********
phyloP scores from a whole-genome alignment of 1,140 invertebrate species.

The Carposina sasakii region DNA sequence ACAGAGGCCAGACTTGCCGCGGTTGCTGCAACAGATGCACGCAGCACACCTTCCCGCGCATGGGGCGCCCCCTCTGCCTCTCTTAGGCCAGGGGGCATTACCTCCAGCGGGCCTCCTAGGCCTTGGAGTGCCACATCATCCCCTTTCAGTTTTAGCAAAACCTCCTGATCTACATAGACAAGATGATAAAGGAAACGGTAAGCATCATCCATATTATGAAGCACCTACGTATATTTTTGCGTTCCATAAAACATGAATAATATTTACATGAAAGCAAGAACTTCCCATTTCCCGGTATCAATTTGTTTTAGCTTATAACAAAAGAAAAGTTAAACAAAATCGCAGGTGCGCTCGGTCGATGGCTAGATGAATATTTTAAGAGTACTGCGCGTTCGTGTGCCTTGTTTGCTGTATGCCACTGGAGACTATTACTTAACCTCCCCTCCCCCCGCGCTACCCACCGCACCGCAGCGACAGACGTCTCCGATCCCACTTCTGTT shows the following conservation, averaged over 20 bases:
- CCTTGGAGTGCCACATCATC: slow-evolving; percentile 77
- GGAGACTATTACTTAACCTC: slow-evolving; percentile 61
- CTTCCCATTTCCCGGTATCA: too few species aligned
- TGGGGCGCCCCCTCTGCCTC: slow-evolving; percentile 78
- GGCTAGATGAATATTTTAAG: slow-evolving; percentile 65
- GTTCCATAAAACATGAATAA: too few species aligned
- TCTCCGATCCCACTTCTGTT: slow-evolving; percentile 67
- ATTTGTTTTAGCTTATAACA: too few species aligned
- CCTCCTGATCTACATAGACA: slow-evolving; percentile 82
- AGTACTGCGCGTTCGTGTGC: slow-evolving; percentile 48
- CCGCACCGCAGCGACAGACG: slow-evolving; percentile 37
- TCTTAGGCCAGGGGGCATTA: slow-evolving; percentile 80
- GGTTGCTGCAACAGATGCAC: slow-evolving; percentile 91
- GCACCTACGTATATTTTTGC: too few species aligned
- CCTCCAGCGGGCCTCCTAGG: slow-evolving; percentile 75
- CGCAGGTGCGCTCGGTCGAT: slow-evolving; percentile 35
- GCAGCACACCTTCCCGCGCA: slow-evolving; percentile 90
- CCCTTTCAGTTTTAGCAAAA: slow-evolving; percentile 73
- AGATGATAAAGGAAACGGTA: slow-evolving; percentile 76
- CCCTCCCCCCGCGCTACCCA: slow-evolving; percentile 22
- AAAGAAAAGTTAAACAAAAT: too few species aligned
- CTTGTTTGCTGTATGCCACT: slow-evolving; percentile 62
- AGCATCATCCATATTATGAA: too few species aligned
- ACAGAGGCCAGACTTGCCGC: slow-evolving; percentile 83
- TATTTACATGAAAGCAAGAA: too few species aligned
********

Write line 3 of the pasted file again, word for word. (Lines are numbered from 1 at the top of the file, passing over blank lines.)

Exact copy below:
- CCTTGGAGTGCCACATCATC: slow-evolving; percentile 77